In my app there is the ability to have an endless activity stack. The scenario is that you start on one user's page which has a list of people that are "friends" of that user. You can then click on a friend to go to their page, which looks just like the previous one, where you can then click on another friend to go to their page, and so on...
The big problem I am facing is an endless native heap. I believe I am adding to this heap everytime a view is inflated. After a few iterations of this, I am getting OOM errors consistently, so I have to find some kind of solution. The trick is, I want to maintain the last few activities at minimum for navigating some history.
The best I can come up with is monitor the activity stack, and then start finishing activities when it reaches a certain point. Does that sound like a solid approach, or even further can anyone point me to an implementation of that or another approach?
The stack is very simple. Click on a listrow (a friend), go to their page. This is using a normal startActivity call with an intent to the same page you are on, and an intent extra with the user id that will then call the database or a remote api call to get the user's data.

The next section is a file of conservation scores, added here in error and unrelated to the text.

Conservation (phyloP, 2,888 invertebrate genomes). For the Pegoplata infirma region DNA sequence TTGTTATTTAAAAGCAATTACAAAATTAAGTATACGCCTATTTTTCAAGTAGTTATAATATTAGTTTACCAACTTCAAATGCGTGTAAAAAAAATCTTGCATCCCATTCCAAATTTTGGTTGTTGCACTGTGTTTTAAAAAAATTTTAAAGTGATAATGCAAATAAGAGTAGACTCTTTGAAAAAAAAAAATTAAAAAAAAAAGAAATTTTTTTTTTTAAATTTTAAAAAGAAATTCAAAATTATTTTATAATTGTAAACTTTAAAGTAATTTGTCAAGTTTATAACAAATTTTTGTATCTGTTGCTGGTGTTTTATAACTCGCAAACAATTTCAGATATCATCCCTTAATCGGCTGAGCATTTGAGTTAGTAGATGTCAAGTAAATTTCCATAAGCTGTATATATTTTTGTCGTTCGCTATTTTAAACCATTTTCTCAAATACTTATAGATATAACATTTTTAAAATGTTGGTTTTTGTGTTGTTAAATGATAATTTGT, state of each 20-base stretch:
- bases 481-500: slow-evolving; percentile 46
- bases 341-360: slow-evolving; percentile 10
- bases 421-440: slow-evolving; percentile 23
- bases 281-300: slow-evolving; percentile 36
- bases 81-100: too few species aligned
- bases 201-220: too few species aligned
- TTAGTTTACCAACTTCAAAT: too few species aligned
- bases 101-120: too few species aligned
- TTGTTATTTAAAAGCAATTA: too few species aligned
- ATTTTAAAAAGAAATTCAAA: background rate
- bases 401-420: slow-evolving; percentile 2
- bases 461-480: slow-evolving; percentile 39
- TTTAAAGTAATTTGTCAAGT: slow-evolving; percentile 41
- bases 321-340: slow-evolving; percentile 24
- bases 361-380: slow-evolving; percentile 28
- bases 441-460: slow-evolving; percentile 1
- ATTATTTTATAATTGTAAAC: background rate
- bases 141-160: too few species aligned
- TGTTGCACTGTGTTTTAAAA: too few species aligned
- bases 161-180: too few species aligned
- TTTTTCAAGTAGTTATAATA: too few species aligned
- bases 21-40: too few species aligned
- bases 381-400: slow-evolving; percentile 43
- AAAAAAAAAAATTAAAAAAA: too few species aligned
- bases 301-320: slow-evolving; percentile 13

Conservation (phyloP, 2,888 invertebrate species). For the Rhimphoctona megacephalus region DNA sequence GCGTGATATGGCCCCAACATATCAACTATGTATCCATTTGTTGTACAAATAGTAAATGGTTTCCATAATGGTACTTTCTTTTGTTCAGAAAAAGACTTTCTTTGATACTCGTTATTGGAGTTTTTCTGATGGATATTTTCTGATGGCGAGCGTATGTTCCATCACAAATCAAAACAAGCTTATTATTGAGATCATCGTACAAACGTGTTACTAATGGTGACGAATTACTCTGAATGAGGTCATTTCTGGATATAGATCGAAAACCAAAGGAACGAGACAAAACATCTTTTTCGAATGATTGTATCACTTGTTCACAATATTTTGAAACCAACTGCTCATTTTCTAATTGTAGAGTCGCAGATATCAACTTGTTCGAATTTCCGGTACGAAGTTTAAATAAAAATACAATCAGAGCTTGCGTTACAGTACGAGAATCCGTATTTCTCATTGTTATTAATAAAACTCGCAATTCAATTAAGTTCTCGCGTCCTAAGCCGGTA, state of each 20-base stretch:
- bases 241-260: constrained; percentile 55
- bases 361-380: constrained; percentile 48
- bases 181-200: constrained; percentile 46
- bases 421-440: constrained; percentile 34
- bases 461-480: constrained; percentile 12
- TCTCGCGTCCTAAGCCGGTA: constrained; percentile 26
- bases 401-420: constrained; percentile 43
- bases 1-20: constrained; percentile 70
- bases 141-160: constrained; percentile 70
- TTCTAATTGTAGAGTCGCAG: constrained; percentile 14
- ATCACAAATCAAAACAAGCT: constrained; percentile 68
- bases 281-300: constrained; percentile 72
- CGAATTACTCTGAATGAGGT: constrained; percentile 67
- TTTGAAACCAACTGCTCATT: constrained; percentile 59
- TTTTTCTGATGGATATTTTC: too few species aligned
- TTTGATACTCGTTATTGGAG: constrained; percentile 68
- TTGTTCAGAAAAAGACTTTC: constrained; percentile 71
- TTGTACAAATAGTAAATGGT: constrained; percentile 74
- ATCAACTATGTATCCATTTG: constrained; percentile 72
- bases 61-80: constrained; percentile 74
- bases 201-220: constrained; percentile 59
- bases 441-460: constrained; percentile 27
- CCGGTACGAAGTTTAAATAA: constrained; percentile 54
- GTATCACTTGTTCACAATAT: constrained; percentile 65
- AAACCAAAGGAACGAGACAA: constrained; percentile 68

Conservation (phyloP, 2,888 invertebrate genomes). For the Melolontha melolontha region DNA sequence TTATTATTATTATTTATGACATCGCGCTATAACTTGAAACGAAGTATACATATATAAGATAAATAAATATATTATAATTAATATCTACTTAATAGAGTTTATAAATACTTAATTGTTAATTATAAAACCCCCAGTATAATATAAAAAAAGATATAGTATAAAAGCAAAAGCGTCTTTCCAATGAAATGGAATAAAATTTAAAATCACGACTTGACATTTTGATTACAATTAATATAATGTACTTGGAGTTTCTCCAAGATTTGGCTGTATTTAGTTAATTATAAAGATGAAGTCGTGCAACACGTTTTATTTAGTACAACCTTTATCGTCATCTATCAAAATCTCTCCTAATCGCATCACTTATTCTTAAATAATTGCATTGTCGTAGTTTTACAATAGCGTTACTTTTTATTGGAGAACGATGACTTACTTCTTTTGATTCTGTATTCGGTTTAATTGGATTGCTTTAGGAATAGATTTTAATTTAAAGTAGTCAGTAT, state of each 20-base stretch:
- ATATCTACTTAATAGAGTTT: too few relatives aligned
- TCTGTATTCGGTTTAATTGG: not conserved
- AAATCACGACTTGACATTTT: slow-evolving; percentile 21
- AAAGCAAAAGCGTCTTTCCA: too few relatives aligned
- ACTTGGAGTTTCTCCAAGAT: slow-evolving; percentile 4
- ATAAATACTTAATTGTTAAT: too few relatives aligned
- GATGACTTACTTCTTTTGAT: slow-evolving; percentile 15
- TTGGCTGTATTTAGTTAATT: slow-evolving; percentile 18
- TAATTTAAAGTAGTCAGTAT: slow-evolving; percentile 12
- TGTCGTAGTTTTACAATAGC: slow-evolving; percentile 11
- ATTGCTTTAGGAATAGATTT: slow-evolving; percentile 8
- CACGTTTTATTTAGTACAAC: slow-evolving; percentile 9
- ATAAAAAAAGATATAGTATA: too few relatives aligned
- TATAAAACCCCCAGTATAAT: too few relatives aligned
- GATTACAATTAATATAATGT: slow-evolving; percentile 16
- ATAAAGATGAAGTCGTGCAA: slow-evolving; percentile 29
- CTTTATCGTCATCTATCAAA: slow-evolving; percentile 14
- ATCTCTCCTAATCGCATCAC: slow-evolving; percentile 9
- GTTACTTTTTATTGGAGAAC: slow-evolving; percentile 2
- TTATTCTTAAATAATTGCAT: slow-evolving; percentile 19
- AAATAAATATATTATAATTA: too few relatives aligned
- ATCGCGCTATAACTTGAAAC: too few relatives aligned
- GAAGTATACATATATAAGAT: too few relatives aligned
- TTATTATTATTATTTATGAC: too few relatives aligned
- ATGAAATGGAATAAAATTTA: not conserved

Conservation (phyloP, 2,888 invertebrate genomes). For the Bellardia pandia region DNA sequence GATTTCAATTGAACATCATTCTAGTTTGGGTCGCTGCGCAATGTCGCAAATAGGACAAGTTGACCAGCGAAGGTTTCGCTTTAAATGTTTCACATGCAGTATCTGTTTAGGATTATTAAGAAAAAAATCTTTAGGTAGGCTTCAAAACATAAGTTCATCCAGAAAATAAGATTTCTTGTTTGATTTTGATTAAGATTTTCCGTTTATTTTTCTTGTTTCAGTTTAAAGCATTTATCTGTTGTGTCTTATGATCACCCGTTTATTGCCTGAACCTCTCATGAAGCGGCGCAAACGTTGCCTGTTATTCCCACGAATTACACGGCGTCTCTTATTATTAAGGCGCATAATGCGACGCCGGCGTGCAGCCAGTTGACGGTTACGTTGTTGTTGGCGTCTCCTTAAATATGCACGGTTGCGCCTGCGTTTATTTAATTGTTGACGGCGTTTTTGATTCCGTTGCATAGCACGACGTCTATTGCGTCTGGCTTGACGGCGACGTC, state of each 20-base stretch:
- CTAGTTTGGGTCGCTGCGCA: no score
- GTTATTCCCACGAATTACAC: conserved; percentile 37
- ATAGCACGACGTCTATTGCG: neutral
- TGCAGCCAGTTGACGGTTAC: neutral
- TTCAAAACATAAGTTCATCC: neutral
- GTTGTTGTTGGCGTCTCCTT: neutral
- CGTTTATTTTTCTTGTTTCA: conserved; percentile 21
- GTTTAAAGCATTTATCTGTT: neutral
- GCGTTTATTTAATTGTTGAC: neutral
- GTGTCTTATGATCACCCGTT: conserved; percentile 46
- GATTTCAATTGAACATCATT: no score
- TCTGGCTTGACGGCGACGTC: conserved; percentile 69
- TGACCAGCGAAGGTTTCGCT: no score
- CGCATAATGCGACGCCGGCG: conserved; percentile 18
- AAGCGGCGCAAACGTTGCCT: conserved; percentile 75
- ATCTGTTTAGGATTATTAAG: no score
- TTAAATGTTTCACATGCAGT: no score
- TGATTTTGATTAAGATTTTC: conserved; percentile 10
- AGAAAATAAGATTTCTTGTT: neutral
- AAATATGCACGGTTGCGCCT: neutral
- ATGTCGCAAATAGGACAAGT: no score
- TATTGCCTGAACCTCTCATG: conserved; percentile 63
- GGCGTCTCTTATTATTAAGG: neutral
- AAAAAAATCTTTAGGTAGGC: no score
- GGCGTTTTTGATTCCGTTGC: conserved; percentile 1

Also, to follow up about Dalvik vs Native, I am routinely checking the meminfo dump during my navigation. I am keeping the dalvik heap as small as possible, cleaning out resources in onStop. The native heap grows much quicker. I have no hard references to bitmaps anywhere, but quite a few drawables on the screen from inflations. Would these drawables lead to android killing my activity eventually? As best I can tell they just lead to OOM without any of my activities being destroyed preventatively.
If I could manually destroy my activities instead of just stopping them (as Android claims to do when low on memory), and keep the destroyed activity on the stack with the state saved, that would be ideal.
another key is that these activities will have other activities mixed in with them e.g.
user -> user -> activity a -> user -> activity b -> user
so that is why I want to make use of the built in stack, so I know when I have to go to a user activity and when I don't.